“In the day when God shall judge the secrets of men by Jesus Christ according to my gospel.” Why the pronoun? To set it apart from the Kingdom Gospel! See, and that’s where people stumble. Two Gospels? Well for a little while of course there were. Not now of course, but while God was still dealing with Israel, before He “dropped the gate” as I’ve been putting it lately on the Kingdom economy, and they had to go Paul’s way or be lost with the rest of the world. Now it’s one Gospel of salvation and that’s Paul’s Gospel. All right, what is Paul’s Gospel? Come over with me to Romans 16 verse 25.
“Now to him that is of power to stablish you according to my gospel, (not Peter’s. Not Jesus’, Not John’s, but rather, Paul’s Gospel. And what is Paul’s Gospel?) and the preaching of Jesus Christ, according to the revelation of the mystery, which was kept secret since the world (ages) began,” Now you see, this is why Peter, James and John couldn’t preach it. It had been kept secret. It wasn’t time to reveal that to Peter, James and John. It had to wait until this Apostle was brought on the scene, and now to this man is given that finished work of the cross.
All right, now just turn to I Corinthians chapter 1 and we’re going to see the vast difference in the language. There’s no more addressing the Nation of Israel. But more than that, he’s going to address the Gentiles. Although, certainly, the Jews are welcome to come into this great glorious Salvation, but primarily it’s going to be the age of the Gentiles. Here he’s writing to a Gentile congregation down there in Corinth, southern Greece. So he says:
I Corinthians 1:17-18
“For Christ sent me not to baptize (with water like he did John the Baptist did) but to preach the gospel: not with wisdom of words, lest the cross (here it comes) of Christ should be made of none effect. 18. For the preaching of the cross (that’s Paul’s Gospel) is to them that perish foolishness; but unto us which are saved, it is (the preaching of the cross) the power of God.”
All right, then he comes all the way down to verse 23.
I Corinthians 1:23
“But we preach Christ (what?) crucified, (not the King of Israel) unto the Jews a stumblingblock, and unto the Greeks foolishness;” And isn’t that the way the world looks at it today? My, I was just reading an article on Europe again last night. Do you know that Europe is almost 99.9% secular? This particular writer said the only role the churches in Europe play are tourist attractions. Nobody goes to church. Nobody has any spiritual insight. Now I’ve got to qualify that. There are always a few. But their government, you know, their new constitution that they put together? Not one mention of God. Not one mention of anything Spiritual; it is totally secular. Is it any wonder they hate our President? He makes them feel guilty just by his presence. I know he does.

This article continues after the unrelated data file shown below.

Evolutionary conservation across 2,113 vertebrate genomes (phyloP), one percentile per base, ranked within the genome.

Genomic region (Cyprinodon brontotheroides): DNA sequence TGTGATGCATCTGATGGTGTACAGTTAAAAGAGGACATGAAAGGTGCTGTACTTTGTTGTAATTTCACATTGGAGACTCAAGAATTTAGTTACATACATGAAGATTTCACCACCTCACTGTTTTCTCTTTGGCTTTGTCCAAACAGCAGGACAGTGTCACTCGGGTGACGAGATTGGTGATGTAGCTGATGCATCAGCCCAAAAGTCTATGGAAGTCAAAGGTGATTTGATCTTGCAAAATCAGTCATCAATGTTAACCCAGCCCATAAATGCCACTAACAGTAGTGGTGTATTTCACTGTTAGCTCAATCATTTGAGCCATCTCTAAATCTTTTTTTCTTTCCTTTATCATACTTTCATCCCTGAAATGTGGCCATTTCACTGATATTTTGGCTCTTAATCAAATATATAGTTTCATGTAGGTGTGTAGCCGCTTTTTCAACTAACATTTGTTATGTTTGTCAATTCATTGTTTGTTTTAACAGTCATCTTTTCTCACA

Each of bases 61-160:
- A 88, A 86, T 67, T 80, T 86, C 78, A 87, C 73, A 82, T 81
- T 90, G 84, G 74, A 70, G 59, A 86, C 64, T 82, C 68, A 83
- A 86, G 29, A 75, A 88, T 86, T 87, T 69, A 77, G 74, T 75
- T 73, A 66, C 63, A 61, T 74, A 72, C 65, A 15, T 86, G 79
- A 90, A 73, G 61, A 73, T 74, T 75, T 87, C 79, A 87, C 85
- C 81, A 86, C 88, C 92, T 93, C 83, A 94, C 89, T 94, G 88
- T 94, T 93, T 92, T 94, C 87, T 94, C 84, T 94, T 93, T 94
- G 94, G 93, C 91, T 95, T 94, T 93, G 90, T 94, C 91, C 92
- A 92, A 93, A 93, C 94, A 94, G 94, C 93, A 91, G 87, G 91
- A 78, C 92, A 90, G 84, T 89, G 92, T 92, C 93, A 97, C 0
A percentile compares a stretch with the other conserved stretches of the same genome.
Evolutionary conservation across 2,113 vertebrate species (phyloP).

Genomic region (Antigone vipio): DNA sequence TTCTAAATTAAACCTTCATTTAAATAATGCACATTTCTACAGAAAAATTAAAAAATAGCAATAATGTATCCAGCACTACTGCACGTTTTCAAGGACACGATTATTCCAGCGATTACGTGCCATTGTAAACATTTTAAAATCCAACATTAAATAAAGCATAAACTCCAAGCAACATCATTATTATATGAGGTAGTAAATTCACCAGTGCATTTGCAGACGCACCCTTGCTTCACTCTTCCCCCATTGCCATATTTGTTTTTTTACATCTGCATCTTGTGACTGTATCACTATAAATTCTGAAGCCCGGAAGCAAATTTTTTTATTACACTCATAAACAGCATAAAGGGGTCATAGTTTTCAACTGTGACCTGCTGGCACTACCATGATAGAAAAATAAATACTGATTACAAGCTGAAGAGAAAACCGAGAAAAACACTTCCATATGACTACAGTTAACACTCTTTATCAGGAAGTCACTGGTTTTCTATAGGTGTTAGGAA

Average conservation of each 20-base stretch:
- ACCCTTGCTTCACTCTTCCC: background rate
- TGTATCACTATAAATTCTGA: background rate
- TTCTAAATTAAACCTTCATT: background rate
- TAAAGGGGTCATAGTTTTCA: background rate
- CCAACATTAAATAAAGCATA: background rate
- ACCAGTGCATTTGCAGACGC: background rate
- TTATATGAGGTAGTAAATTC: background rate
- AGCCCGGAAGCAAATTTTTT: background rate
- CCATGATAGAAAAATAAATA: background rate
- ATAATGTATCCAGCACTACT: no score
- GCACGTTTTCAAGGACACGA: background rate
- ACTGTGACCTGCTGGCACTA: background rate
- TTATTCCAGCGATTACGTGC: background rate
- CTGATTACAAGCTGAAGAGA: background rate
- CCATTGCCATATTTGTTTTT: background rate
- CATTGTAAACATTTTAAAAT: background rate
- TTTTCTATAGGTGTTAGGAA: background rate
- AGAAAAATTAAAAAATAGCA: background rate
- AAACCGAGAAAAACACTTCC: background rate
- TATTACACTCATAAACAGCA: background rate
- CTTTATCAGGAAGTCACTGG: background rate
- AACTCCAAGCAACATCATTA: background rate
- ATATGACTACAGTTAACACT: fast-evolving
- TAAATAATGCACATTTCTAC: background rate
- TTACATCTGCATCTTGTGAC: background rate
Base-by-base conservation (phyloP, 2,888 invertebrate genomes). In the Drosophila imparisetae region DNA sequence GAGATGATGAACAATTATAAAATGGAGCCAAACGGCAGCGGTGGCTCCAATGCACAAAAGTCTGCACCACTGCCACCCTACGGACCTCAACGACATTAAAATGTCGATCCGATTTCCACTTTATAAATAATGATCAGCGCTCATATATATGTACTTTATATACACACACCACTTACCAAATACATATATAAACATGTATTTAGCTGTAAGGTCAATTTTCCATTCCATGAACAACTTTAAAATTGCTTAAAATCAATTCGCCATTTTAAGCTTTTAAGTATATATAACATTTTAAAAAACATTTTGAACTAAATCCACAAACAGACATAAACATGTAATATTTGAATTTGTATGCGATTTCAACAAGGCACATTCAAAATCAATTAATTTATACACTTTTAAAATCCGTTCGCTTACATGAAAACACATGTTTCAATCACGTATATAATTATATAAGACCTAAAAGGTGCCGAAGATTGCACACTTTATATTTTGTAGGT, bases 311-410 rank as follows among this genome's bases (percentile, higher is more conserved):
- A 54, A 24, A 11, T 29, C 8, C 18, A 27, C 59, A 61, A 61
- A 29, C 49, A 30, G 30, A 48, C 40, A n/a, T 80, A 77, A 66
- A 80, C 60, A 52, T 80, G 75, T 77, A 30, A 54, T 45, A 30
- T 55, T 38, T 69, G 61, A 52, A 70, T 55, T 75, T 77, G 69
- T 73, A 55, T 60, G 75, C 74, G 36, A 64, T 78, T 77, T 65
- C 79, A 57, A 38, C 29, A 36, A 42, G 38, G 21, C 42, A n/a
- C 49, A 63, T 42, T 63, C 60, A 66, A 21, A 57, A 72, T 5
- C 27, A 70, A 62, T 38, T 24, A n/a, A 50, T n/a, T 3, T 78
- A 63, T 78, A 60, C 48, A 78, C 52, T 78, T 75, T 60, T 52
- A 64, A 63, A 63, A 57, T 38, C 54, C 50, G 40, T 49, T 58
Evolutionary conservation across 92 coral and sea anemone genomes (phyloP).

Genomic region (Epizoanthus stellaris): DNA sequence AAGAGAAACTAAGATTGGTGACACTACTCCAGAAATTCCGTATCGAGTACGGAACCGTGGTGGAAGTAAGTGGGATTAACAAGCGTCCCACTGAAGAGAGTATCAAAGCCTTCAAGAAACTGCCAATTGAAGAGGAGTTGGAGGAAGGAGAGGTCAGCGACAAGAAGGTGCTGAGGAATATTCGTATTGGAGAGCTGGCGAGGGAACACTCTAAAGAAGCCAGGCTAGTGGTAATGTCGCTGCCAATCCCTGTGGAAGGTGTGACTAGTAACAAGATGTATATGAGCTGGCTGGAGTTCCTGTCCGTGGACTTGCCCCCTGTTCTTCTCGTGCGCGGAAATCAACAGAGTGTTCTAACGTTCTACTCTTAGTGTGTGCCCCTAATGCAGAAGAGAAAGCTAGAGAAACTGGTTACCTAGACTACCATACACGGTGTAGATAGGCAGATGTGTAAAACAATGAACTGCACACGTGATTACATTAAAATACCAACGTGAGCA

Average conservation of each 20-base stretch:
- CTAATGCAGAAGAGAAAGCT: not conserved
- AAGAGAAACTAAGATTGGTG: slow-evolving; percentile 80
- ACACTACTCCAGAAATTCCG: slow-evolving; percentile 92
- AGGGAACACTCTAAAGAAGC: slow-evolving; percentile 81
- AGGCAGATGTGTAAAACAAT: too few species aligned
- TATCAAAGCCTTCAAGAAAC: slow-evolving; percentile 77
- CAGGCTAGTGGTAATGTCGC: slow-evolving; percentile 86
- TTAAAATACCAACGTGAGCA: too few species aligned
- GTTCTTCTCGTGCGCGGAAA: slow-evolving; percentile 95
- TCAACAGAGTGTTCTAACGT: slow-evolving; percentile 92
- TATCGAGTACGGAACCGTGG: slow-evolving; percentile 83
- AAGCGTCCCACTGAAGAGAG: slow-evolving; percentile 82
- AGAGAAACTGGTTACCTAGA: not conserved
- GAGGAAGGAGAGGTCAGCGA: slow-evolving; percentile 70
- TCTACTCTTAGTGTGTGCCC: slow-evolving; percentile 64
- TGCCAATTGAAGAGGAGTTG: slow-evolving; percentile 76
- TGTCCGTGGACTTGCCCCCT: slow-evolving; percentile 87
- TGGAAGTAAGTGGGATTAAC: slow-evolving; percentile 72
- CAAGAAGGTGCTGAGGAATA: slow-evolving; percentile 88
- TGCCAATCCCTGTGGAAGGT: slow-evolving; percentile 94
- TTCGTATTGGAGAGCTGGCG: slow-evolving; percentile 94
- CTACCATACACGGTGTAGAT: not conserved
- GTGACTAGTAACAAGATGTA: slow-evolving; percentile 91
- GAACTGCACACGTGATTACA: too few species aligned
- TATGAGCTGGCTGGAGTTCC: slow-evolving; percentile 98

But listen, this is the world tonight. They think the preaching of the cross is so much foolishness, but that’s Paul’s Gospel. All right, now let me take you to another one over in Romans chapter 3 verse 23. This is the very first step of God’s saving grace; for us to understand that we need the Gospel of salvation. Why?
“For all have sinned, and come short of the glory of God;” Now again, that’s the Word of God and we’re to believe it. “All have sinned and come short of the glory of God.” But it doesn’t stop there. Next verse says:
“Being justified freely by his (what?) grace.…” That’s one of Paul’s favorite words. It’s the grace of God that has now been poured out on Christ-rejecting mankind.
“Being justified freely by his grace through the redemption that is in Christ Jesus: (that process of paying our sin debt) 25. Whom God hath set forth to be a propitiation through faith in his blood,.…”
Now I’ve got to stop right there. Once in a while we’ll get a letter from someone who says, “Well you make too much of Paul. You make it sound as though he’s the one who died for us.” Never! Never! All I maintain is that Paul is the Apostle to whom this Gospel was revealed. You don’t worship Paul. You worship the Christ that Paul presents. All right, and here it is. I think Paul even told the Corinthians, “Paul didn’t die for you. Christ did.” All right, so now read on in verse 25.
“…through faith in his blood, to declare his righteousness for the remission of sins that are past, through the forbearance (the goodness and patience) of God;”
Now verse 26. This is Pauline.
“To declare, I say, at this time his righteousness: that he (God) might be just, (God never cuts corners. God never compromises. But He’s just. He’s fair) and the justifier of him which believeth in Jesus.” That’s as simple as you can get it. No repentance. No baptism. No works. No nothing. You believe it. That’s faith. YOU TAKE GOD AT HIS WORD.